by Chris MaGee
We in Canada and the U.S. often complain about our favorite Japanese films, and our favorite foreign films, getting remade, rehashed or "re-imagined" (oh, we hate that last term). One thing that we don't consider ourselves lucky for enough, I find, is that when we finally get to see the latest releases from Japan on screen or on DVD or Blu-ray they are almost universally subtitled. We can only think of a couple cases -- Disney's DVD releases of the Studio Ghibli films and New People's (formerly Viz Pictures) dubbed theatrical screenings -- when this isn't the case. What's best is that more and more of these DVD releases come with subs that you can turn on and off. Trust me, when you go shopping for Japanese DVDs in Germany (which I've done) almost all the films are dubbed into German. I mean, how would you like it if your favorite films were being dubbed by a voice cast? That's exactly what many are fearing will start to happen in Japan in the next few years.
According to The Asahi Shimbun more and more Hollywood films are being dubbed for Japanese theatrical releases and TV broadcast due to a combination of social and technological factors. The number one reason behind this new push for dubs over subs is Japan's aging population. Apparently the Japanese moviegoers are getting into their 50's and 60's, older people who would rather be able to watch their films instead of reading them. (Sound frighteningly familiar?) Added to this is the hyper kinetic nature of many special effects and CGI heavy blockbusters like "Transformers 3D" Dark of the Moon" (above right) and even more sedate dramas like Martin Scorsese's "Shutter Island" (above left), which even younger Japanese viewers find hard to follow and read subtitles at the same time. “Rapid succession of footage makes it harder for audiences to read subtitles,” states Shigeki Sujino, the head of Tohokushinsha Film Corp., a company which dubs and subtitles major foreign releases in Japan. If the fast edits and fancy CGI weren't complicating enough for Japanese audiences, the advent of 3D films makes matters worse. Darkened screen images for some 3D films plus the necessity to wear 3D glasses are pushing more Japanese to request films be dubbed by a Japanese voice cast.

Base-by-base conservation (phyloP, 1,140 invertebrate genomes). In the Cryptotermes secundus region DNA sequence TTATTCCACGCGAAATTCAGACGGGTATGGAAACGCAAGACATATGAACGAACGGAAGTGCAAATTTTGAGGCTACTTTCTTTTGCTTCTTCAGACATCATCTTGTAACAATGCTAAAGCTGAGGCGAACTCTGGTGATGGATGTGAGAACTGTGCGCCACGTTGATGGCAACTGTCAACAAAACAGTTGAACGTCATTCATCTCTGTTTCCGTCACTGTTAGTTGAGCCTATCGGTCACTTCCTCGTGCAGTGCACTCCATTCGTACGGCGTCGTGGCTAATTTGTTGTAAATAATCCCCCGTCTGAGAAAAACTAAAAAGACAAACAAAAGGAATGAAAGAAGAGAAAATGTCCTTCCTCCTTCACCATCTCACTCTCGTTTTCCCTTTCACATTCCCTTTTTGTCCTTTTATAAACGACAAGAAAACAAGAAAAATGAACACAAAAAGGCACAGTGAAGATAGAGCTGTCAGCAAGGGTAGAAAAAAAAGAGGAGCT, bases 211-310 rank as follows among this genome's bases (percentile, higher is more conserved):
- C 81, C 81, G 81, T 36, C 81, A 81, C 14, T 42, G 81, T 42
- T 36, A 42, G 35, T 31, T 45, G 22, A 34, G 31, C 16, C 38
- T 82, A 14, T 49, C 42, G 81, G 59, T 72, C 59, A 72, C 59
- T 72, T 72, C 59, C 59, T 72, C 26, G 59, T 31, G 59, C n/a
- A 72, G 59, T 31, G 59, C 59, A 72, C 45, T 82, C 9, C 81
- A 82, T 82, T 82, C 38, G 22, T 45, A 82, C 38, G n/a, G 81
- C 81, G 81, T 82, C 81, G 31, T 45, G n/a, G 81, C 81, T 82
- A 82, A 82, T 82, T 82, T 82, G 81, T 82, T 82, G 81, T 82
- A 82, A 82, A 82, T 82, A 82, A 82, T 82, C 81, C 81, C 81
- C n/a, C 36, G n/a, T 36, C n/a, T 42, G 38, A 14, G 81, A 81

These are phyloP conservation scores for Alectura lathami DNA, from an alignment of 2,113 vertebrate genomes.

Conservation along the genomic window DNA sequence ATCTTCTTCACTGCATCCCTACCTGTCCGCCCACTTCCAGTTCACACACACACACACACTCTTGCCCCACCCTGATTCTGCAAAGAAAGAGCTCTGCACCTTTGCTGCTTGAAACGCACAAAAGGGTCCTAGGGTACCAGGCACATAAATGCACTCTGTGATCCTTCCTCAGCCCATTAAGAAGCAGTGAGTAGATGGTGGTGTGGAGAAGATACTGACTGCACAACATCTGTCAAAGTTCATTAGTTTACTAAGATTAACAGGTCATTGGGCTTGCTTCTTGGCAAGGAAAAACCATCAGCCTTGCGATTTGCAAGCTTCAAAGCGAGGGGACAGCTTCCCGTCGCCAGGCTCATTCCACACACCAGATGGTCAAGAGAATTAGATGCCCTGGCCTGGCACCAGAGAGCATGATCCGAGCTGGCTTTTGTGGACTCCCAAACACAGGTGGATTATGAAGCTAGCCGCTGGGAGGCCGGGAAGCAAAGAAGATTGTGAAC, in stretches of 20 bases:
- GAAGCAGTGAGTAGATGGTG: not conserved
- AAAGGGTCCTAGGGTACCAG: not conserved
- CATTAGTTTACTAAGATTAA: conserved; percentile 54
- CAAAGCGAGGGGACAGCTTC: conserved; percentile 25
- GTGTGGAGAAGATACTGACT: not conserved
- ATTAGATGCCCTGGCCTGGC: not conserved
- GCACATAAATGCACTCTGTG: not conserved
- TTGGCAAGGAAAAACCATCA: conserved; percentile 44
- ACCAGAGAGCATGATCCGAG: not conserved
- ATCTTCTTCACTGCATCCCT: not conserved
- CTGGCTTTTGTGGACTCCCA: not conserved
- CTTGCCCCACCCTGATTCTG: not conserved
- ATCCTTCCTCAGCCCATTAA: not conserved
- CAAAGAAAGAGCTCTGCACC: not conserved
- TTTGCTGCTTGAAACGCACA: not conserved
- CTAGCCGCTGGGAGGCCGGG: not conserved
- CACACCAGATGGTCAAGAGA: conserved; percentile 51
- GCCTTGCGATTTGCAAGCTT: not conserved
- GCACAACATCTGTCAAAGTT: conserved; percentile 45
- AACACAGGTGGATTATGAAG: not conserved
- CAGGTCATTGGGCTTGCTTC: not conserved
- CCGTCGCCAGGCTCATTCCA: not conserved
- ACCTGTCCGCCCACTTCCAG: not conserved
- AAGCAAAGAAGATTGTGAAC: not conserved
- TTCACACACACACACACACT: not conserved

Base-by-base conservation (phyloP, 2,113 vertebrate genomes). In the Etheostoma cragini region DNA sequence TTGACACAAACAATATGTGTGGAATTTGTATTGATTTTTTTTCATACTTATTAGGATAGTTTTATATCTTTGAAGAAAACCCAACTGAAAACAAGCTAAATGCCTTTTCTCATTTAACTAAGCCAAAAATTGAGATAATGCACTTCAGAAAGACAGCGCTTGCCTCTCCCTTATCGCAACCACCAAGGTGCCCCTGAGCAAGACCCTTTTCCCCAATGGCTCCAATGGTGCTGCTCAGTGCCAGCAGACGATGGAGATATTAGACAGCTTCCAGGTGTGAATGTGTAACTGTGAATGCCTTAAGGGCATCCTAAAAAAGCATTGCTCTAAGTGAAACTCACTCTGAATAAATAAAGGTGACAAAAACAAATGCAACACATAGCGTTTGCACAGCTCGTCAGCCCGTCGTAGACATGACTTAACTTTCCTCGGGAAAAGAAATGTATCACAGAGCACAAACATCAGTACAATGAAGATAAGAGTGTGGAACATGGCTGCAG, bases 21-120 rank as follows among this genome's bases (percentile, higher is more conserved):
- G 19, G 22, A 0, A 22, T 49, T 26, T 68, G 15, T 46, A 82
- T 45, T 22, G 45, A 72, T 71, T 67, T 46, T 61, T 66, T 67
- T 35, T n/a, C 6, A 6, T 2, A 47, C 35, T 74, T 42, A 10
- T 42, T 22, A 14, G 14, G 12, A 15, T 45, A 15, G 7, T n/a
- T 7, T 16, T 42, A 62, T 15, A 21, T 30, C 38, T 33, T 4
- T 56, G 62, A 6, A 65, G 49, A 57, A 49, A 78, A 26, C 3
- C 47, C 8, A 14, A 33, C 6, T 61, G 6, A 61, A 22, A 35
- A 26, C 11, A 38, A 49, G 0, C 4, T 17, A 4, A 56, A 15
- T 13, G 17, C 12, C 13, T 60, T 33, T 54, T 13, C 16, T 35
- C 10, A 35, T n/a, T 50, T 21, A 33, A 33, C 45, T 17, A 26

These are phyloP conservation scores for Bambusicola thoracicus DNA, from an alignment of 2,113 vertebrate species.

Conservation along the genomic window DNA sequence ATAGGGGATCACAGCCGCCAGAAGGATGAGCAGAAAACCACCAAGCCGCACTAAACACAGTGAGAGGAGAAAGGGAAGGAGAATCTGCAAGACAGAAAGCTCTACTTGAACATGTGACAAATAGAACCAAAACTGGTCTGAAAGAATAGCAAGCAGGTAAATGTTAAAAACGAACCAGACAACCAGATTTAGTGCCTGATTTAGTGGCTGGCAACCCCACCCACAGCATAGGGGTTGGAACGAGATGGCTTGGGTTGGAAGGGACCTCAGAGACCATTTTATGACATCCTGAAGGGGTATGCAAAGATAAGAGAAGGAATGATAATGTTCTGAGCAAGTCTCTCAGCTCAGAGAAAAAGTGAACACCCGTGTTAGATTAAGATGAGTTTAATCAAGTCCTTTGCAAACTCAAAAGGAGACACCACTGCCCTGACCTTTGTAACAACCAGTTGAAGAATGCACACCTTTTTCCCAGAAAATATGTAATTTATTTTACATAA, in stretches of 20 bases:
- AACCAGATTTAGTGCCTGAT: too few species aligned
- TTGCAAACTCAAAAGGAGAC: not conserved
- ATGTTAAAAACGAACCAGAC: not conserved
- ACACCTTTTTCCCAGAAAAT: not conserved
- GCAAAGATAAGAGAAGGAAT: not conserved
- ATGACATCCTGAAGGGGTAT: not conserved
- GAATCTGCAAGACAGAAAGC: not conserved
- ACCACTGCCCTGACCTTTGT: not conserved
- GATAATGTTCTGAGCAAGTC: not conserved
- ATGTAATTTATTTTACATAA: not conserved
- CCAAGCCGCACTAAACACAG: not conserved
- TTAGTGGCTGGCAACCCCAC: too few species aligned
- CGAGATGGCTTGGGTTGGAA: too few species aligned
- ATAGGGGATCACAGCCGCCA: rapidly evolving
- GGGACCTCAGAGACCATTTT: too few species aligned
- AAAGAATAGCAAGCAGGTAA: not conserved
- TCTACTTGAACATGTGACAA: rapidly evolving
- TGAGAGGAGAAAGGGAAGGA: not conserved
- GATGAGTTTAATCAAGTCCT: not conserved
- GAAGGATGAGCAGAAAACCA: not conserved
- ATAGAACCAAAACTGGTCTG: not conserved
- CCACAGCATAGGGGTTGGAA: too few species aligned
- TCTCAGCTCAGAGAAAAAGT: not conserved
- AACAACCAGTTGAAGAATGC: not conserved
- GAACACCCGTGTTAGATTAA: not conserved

What will this shift in audience age and rapidly shifting motion picture technology do to Japanese theatrical screenings in the future? Hard to say, but you may be watching big Hollywood stars speaking Nihongo.
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